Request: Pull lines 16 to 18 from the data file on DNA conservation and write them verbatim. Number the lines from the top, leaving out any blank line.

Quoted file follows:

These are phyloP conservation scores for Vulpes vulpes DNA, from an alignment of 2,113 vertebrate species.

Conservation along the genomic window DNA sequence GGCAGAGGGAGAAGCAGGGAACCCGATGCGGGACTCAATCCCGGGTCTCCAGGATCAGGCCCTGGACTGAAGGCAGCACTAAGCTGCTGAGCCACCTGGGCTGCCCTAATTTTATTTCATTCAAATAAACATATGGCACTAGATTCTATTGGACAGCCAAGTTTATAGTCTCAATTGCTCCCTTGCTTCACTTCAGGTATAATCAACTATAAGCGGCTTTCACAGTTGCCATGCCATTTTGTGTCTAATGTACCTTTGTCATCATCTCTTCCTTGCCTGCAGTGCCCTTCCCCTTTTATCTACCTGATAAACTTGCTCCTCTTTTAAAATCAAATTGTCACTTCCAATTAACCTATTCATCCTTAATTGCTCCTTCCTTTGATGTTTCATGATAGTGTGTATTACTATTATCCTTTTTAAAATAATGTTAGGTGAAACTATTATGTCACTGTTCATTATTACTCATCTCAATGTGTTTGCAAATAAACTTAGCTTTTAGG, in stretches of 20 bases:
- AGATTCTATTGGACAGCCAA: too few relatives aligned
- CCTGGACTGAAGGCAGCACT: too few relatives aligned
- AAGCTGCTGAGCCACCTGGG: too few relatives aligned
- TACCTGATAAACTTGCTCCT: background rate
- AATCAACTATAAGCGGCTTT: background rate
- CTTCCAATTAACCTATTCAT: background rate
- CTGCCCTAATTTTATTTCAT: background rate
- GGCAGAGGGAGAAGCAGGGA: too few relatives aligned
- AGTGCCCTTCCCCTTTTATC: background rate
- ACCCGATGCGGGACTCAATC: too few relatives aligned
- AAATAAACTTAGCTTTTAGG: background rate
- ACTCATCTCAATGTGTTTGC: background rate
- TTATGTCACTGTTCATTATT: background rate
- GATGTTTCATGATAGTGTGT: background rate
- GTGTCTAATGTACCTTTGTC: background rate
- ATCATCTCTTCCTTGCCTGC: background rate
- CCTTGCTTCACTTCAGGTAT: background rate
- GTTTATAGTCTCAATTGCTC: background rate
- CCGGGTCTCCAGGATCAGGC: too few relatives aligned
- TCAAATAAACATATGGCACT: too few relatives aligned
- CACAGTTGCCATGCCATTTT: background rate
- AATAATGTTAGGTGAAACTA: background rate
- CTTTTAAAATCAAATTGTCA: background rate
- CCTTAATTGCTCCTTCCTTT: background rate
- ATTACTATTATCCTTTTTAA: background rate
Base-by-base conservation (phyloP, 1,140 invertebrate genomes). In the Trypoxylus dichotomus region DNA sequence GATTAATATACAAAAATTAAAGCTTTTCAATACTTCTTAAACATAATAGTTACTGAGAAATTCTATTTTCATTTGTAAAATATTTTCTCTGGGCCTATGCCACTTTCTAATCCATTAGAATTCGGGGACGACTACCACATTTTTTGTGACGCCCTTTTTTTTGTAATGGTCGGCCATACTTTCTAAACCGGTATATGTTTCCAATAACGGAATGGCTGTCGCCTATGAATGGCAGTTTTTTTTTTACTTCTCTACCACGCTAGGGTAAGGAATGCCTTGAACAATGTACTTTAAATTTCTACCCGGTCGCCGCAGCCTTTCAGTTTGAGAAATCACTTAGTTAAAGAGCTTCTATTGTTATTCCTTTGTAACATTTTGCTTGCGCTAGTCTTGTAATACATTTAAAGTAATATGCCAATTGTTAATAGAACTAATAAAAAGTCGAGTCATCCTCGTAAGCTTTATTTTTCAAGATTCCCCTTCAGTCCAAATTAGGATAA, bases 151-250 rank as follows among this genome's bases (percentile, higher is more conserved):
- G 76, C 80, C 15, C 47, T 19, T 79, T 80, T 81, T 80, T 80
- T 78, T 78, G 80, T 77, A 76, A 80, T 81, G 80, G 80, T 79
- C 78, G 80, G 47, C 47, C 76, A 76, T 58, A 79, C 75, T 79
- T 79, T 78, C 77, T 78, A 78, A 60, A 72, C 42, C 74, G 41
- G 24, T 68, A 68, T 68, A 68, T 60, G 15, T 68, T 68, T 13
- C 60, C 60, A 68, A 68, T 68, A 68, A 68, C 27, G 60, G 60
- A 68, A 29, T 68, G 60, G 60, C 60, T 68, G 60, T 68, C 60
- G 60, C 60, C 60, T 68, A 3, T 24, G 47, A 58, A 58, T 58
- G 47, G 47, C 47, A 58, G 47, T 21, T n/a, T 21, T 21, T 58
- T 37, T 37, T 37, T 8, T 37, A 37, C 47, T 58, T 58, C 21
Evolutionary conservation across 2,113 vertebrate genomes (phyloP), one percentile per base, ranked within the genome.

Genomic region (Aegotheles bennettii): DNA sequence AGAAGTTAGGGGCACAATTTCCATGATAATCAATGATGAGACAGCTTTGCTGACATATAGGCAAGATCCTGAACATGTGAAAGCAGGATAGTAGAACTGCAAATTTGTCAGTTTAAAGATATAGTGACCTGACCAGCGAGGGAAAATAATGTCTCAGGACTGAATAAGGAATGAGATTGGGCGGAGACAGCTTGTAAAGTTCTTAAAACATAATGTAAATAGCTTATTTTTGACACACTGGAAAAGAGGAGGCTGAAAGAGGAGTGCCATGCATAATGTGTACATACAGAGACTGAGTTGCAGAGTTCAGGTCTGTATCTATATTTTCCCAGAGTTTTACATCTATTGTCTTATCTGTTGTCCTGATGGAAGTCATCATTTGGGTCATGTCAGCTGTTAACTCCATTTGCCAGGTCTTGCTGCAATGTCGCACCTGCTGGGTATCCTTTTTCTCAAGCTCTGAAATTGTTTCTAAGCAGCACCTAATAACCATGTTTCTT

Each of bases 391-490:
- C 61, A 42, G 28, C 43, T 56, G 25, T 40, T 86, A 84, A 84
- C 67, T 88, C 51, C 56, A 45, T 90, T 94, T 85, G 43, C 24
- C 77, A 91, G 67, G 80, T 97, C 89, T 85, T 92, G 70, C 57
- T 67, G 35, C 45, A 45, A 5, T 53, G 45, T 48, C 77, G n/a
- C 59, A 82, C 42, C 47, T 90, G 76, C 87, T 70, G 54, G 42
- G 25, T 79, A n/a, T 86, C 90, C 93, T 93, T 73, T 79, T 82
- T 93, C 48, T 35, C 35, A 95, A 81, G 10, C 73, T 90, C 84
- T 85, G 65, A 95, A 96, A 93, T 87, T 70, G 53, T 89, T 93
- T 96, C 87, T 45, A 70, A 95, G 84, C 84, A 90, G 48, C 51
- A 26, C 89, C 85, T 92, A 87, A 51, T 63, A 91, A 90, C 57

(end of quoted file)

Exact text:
- GATGTTTCATGATAGTGTGT: background rate
- GTGTCTAATGTACCTTTGTC: background rate
- ATCATCTCTTCCTTGCCTGC: background rate